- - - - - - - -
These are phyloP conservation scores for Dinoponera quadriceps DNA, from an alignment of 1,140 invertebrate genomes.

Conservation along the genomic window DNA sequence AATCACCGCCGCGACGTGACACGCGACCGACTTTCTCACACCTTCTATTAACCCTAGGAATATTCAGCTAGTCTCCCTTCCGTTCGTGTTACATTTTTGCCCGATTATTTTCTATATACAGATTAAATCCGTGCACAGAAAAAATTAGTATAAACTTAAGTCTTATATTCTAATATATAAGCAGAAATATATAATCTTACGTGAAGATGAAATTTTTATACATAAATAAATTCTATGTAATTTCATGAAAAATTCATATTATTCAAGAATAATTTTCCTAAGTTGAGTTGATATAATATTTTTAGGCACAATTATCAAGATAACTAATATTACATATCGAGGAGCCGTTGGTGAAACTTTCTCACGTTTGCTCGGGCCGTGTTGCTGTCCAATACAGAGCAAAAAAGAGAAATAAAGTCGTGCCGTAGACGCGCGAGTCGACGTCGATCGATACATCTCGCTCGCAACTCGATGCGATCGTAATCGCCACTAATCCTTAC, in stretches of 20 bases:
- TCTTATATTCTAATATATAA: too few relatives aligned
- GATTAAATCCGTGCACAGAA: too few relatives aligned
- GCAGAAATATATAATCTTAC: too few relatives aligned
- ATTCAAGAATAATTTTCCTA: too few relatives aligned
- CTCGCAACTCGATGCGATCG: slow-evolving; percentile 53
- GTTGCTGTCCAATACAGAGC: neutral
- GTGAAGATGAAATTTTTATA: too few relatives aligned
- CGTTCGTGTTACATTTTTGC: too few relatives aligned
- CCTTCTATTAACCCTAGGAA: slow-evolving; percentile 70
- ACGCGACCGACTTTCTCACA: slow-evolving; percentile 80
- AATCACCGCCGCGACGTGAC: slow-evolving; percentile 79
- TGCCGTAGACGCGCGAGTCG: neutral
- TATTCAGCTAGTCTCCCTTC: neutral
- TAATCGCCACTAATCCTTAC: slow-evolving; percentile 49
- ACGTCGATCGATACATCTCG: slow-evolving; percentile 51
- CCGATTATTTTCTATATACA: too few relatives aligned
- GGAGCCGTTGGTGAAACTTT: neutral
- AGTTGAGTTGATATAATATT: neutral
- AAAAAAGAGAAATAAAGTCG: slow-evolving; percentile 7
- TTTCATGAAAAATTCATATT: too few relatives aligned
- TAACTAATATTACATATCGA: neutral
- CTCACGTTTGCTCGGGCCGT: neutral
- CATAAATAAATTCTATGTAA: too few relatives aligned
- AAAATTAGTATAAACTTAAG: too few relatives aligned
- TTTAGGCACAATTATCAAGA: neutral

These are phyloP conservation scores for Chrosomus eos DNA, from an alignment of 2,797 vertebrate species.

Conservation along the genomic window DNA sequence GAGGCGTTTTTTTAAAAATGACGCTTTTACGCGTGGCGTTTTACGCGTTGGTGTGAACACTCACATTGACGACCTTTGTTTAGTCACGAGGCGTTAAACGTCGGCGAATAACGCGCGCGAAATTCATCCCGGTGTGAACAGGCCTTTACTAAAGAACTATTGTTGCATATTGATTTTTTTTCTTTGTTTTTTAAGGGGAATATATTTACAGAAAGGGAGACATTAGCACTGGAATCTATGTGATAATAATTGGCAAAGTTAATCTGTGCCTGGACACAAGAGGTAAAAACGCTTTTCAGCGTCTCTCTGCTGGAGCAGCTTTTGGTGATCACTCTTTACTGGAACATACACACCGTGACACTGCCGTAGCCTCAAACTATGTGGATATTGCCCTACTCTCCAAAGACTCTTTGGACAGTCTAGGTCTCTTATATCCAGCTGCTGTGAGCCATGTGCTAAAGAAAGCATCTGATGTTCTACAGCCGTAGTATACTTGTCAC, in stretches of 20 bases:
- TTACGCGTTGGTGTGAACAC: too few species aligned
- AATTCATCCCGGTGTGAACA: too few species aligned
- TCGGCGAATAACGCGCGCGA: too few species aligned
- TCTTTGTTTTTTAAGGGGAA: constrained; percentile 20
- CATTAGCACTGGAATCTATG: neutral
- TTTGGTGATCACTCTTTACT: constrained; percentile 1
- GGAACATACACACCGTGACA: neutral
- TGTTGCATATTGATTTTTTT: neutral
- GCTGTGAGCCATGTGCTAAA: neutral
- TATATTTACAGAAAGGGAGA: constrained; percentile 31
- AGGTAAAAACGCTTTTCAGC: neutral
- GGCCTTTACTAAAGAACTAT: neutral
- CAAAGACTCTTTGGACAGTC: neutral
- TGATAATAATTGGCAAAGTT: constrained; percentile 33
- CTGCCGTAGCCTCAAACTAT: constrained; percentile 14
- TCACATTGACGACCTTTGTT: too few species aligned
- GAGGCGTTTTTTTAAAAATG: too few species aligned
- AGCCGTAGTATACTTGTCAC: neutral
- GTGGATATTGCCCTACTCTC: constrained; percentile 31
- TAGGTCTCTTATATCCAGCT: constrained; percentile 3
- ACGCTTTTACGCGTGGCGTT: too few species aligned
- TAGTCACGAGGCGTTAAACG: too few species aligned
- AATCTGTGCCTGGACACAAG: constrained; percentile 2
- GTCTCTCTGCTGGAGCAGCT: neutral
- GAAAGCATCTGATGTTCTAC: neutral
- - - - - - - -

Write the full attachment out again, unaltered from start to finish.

These are phyloP conservation scores for Dinoponera quadriceps DNA, from an alignment of 1,140 invertebrate genomes.

Conservation along the genomic window DNA sequence AATCACCGCCGCGACGTGACACGCGACCGACTTTCTCACACCTTCTATTAACCCTAGGAATATTCAGCTAGTCTCCCTTCCGTTCGTGTTACATTTTTGCCCGATTATTTTCTATATACAGATTAAATCCGTGCACAGAAAAAATTAGTATAAACTTAAGTCTTATATTCTAATATATAAGCAGAAATATATAATCTTACGTGAAGATGAAATTTTTATACATAAATAAATTCTATGTAATTTCATGAAAAATTCATATTATTCAAGAATAATTTTCCTAAGTTGAGTTGATATAATATTTTTAGGCACAATTATCAAGATAACTAATATTACATATCGAGGAGCCGTTGGTGAAACTTTCTCACGTTTGCTCGGGCCGTGTTGCTGTCCAATACAGAGCAAAAAAGAGAAATAAAGTCGTGCCGTAGACGCGCGAGTCGACGTCGATCGATACATCTCGCTCGCAACTCGATGCGATCGTAATCGCCACTAATCCTTAC, in stretches of 20 bases:
- TCTTATATTCTAATATATAA: too few relatives aligned
- GATTAAATCCGTGCACAGAA: too few relatives aligned
- GCAGAAATATATAATCTTAC: too few relatives aligned
- ATTCAAGAATAATTTTCCTA: too few relatives aligned
- CTCGCAACTCGATGCGATCG: slow-evolving; percentile 53
- GTTGCTGTCCAATACAGAGC: neutral
- GTGAAGATGAAATTTTTATA: too few relatives aligned
- CGTTCGTGTTACATTTTTGC: too few relatives aligned
- CCTTCTATTAACCCTAGGAA: slow-evolving; percentile 70
- ACGCGACCGACTTTCTCACA: slow-evolving; percentile 80
- AATCACCGCCGCGACGTGAC: slow-evolving; percentile 79
- TGCCGTAGACGCGCGAGTCG: neutral
- TATTCAGCTAGTCTCCCTTC: neutral
- TAATCGCCACTAATCCTTAC: slow-evolving; percentile 49
- ACGTCGATCGATACATCTCG: slow-evolving; percentile 51
- CCGATTATTTTCTATATACA: too few relatives aligned
- GGAGCCGTTGGTGAAACTTT: neutral
- AGTTGAGTTGATATAATATT: neutral
- AAAAAAGAGAAATAAAGTCG: slow-evolving; percentile 7
- TTTCATGAAAAATTCATATT: too few relatives aligned
- TAACTAATATTACATATCGA: neutral
- CTCACGTTTGCTCGGGCCGT: neutral
- CATAAATAAATTCTATGTAA: too few relatives aligned
- AAAATTAGTATAAACTTAAG: too few relatives aligned
- TTTAGGCACAATTATCAAGA: neutral

These are phyloP conservation scores for Chrosomus eos DNA, from an alignment of 2,797 vertebrate species.

Conservation along the genomic window DNA sequence GAGGCGTTTTTTTAAAAATGACGCTTTTACGCGTGGCGTTTTACGCGTTGGTGTGAACACTCACATTGACGACCTTTGTTTAGTCACGAGGCGTTAAACGTCGGCGAATAACGCGCGCGAAATTCATCCCGGTGTGAACAGGCCTTTACTAAAGAACTATTGTTGCATATTGATTTTTTTTCTTTGTTTTTTAAGGGGAATATATTTACAGAAAGGGAGACATTAGCACTGGAATCTATGTGATAATAATTGGCAAAGTTAATCTGTGCCTGGACACAAGAGGTAAAAACGCTTTTCAGCGTCTCTCTGCTGGAGCAGCTTTTGGTGATCACTCTTTACTGGAACATACACACCGTGACACTGCCGTAGCCTCAAACTATGTGGATATTGCCCTACTCTCCAAAGACTCTTTGGACAGTCTAGGTCTCTTATATCCAGCTGCTGTGAGCCATGTGCTAAAGAAAGCATCTGATGTTCTACAGCCGTAGTATACTTGTCAC, in stretches of 20 bases:
- TTACGCGTTGGTGTGAACAC: too few species aligned
- AATTCATCCCGGTGTGAACA: too few species aligned
- TCGGCGAATAACGCGCGCGA: too few species aligned
- TCTTTGTTTTTTAAGGGGAA: constrained; percentile 20
- CATTAGCACTGGAATCTATG: neutral
- TTTGGTGATCACTCTTTACT: constrained; percentile 1
- GGAACATACACACCGTGACA: neutral
- TGTTGCATATTGATTTTTTT: neutral
- GCTGTGAGCCATGTGCTAAA: neutral
- TATATTTACAGAAAGGGAGA: constrained; percentile 31
- AGGTAAAAACGCTTTTCAGC: neutral
- GGCCTTTACTAAAGAACTAT: neutral
- CAAAGACTCTTTGGACAGTC: neutral
- TGATAATAATTGGCAAAGTT: constrained; percentile 33
- CTGCCGTAGCCTCAAACTAT: constrained; percentile 14
- TCACATTGACGACCTTTGTT: too few species aligned
- GAGGCGTTTTTTTAAAAATG: too few species aligned
- AGCCGTAGTATACTTGTCAC: neutral
- GTGGATATTGCCCTACTCTC: constrained; percentile 31
- TAGGTCTCTTATATCCAGCT: constrained; percentile 3
- ACGCTTTTACGCGTGGCGTT: too few species aligned
- TAGTCACGAGGCGTTAAACG: too few species aligned
- AATCTGTGCCTGGACACAAG: constrained; percentile 2
- GTCTCTCTGCTGGAGCAGCT: neutral
- GAAAGCATCTGATGTTCTAC: neutral